Thursday, July 05, 2007


Once a person can dependably identify the noun-verb combination in a sentence (noting as an aside that a verb can be a sentence all by itself -- as in a command -- but a noun, not so much) then attention turns to the modifications to that central “hinge” or “engine.” It’s still important to know a wide range of nouns and verbs with specific connotations and associations, in particular the verbs, but much of the essence of style and clarity is in the modifiers.

Modifiers of nouns answer the questions:
What kind?
What size?
Which one?
How many?

Modifiers of verbs answer the questions:
How much or to what degree?
In what manner?

Almost more importantly, in English one-word (adjective) modifiers of nouns always have to come just in front of the noun they modify. It’s the opposite in romance languages like French or Spanish -- they give you the big concept and then modify it with the adjectives: “house -- big, white, porched, and dirty.” In English one must keep all the adjectives in mind until coming to the noun: “a big, white, dirty, porched dog.”

One-word adverbs can come almost anywhere and it is often by moving the adverb around that one can improve clarity. It helps to think in terms of what the reader needs to know first.
“Lately I’ve felt lazy.”
“I’ve felt lazy lately.”
“I’ve lately felt lazy.”
“I’ve felt lately lazy.”
Some of these arrangements have a kind of arcane feeling, some emphasize the laziness and others seem to say it’s not usual.

The next step is that prepositional phrases can be either adjectives or adverbs. Adjective prepositional phrases always come AFTER the noun they modify, but again the adverb prepositional phrases can go anywhere. They answer the same questions as one-word modifiers.
“In the morning we’ll go.”
“We’ll go in the morning.”
“We will in the morning go.”
Breaking a verb phrase by putting a modifier in the middle of it (the verb here being “will go”) is usually a no-no, but can be right if it’s meant to give emphasis or to track a speaker’s train of thought.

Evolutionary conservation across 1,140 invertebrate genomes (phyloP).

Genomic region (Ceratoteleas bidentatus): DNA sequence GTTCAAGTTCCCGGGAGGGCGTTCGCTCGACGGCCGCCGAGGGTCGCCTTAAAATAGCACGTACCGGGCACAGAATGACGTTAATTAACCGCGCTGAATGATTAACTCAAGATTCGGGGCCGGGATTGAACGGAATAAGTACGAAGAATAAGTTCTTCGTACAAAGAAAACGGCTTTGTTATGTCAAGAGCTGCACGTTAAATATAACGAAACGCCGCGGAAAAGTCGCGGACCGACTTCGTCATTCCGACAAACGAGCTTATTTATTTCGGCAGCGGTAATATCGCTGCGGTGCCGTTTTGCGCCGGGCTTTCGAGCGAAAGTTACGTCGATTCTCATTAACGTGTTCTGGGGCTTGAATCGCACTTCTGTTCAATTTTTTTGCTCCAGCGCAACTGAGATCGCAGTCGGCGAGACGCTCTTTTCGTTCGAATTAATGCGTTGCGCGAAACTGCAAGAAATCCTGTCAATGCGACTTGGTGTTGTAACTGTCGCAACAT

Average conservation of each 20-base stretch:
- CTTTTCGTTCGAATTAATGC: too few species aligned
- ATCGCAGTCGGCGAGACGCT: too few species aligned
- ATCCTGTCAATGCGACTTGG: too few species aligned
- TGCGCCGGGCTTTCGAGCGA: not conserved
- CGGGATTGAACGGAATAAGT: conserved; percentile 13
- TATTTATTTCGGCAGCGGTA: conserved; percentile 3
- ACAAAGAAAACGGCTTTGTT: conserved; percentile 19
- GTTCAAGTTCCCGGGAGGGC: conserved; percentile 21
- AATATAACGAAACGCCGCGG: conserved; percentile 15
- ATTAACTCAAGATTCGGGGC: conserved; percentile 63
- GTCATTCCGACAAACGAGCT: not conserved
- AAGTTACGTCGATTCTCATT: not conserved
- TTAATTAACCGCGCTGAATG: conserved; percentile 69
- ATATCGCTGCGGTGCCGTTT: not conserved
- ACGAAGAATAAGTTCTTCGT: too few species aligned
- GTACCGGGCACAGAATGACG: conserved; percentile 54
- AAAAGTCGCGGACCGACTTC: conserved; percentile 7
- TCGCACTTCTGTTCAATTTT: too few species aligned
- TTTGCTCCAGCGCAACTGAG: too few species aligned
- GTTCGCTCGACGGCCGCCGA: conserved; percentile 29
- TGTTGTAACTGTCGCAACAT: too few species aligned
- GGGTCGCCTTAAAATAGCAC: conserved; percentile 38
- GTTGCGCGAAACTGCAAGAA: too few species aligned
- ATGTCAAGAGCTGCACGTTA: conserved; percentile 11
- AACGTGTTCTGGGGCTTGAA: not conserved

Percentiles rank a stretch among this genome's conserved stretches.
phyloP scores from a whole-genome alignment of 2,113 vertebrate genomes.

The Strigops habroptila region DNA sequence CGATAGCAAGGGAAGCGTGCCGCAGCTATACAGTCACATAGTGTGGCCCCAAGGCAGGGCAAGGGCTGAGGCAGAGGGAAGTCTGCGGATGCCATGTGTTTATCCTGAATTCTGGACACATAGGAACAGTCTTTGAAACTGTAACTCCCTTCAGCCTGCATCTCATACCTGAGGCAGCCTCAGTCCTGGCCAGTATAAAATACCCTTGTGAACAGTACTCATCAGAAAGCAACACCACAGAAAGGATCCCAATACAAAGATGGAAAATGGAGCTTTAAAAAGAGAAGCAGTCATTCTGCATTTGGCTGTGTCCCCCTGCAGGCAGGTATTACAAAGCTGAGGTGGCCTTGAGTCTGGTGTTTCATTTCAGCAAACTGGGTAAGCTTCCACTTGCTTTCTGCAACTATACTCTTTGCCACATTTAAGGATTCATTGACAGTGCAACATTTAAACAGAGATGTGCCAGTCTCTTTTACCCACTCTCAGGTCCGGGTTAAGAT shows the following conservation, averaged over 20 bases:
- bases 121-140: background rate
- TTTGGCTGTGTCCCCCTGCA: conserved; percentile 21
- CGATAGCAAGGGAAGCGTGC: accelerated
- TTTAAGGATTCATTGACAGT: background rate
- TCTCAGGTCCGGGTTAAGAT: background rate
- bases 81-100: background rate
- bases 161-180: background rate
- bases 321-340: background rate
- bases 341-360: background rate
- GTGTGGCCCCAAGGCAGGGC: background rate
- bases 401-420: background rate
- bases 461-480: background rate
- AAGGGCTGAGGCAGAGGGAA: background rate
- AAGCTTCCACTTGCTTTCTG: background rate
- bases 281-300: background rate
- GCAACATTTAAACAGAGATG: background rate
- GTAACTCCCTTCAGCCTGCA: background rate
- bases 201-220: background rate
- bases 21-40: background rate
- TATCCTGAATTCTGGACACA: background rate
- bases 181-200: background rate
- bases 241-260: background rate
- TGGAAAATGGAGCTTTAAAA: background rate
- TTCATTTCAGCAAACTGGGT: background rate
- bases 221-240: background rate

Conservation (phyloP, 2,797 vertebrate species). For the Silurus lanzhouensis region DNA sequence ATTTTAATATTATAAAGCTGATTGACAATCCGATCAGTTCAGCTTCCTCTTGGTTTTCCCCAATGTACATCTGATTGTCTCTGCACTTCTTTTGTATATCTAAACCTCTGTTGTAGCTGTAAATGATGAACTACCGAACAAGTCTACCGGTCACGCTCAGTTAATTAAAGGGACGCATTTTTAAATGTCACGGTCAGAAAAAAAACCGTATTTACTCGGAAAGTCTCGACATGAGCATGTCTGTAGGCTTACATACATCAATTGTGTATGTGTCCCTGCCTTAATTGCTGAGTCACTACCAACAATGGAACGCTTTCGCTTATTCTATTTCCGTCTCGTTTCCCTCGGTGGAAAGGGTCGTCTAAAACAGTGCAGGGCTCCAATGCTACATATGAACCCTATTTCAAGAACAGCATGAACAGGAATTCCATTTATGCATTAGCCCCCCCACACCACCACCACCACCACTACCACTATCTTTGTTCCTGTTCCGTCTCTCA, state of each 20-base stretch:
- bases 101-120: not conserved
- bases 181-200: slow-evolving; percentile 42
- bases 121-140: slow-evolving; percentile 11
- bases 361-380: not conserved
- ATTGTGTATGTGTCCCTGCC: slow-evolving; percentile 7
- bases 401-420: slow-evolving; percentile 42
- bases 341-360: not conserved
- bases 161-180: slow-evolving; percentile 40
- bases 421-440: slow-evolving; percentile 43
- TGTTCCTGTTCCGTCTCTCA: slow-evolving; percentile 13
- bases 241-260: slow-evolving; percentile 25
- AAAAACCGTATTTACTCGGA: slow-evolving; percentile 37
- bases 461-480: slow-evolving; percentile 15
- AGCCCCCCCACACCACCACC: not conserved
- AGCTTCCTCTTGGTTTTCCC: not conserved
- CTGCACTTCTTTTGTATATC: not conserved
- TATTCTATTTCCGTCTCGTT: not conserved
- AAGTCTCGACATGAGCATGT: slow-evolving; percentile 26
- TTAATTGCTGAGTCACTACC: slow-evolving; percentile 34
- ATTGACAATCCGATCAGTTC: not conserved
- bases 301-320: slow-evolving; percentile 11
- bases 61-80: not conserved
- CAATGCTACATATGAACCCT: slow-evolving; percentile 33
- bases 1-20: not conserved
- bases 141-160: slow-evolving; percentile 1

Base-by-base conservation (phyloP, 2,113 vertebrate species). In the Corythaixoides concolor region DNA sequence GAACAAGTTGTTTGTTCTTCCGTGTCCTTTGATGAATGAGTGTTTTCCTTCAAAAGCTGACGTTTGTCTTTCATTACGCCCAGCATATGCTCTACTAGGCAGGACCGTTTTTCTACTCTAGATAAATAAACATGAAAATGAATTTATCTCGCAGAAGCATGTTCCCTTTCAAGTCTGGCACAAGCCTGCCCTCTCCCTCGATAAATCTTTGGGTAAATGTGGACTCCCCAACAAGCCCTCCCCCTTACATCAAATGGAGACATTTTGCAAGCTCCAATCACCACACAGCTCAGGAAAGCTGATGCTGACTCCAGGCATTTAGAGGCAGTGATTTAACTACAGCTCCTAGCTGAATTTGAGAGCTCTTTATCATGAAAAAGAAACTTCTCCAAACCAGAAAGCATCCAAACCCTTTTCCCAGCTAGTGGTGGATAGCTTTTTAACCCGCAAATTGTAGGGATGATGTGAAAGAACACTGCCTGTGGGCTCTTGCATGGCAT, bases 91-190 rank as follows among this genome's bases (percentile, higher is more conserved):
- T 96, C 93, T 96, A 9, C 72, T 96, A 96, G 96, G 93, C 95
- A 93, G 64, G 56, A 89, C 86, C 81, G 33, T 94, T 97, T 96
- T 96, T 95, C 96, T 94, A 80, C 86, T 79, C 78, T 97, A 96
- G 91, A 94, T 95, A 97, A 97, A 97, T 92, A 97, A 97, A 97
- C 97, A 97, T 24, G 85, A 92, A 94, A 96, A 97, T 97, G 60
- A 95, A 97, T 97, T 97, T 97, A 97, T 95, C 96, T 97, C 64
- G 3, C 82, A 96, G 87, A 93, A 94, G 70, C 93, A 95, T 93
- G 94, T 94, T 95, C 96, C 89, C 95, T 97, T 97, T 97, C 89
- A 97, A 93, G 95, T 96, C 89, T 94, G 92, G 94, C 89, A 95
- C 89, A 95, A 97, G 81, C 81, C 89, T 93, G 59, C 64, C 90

So now one has to stop and learn by heart the prepositions, because a prepostional phrase is a set of words that always begins with a preposition and ends with a noun. There might or might not be modifiers ahead of this noun. My position when teaching high school was always that a preposition without a noun is an adverb, so I suppose one could maintain the reverse: that a preposition is an adverb with an object.

in, into, to, by, for, at, up, upon, of, off, above, beside, beneath, before, around, down, beyond, past, between, behind
... I can’t say these automatically anymore. Maybe part of the reason is that once one grasps the concept of a prepositional phrase, they stick out of the sentence as a whole. In my classroom I used to have a poster of pigs trying to climb in, into, to, by, around, down, beyond . . . You get the idea. Prepositional pigs.

One of the most helpful exercises for beginning grammarians is to mark off the prepositional phrases by coloring or bracketing or underlining. In fact, with modern fiber tips, I think it’s very useful to use assigned colors to the parts of speech and regularly mark up sentences on printed out worksheets. I’ll post some on It’s useful to take sentences out of books or even to write down sentences heard on the radio and mark them up. There’s one NPR news person who drives me crazy because she’s in the habit of asking a question, then adding to the original sentence one prepositional phrase after another -- the listener can’t tell when the question is going to end. “Mr. X, did you enjoy going to this country in this season by yourself in a Land Rover with a contract for a book from a noted New York publisher for the third time?”

As a rule of style, if one values the concise, one should press towards reducing prepositional phrases to one-word modifiers and modifiers to vivid nouns or verbs.
“The horse went along the trail with its inclines.” or

“Along the trail with its inclines the horse went.” (The horse doesn’t have inclines so the prepositional phrase has to to with the trail.)
“The horse went along the steep trail.” or

“Along the steep trail the horse went.” Not so tricky since there is only one prepositional phrase to move.

“The horse scrambled.”
Note that the differences are in feeling tone more than in meaning. One can play with ambiguity this way -- more or less? Which serves the purpose?

This kind of grammar thinking is a lot more fun and a lot more useful than categorizing words according to some Latinate system.

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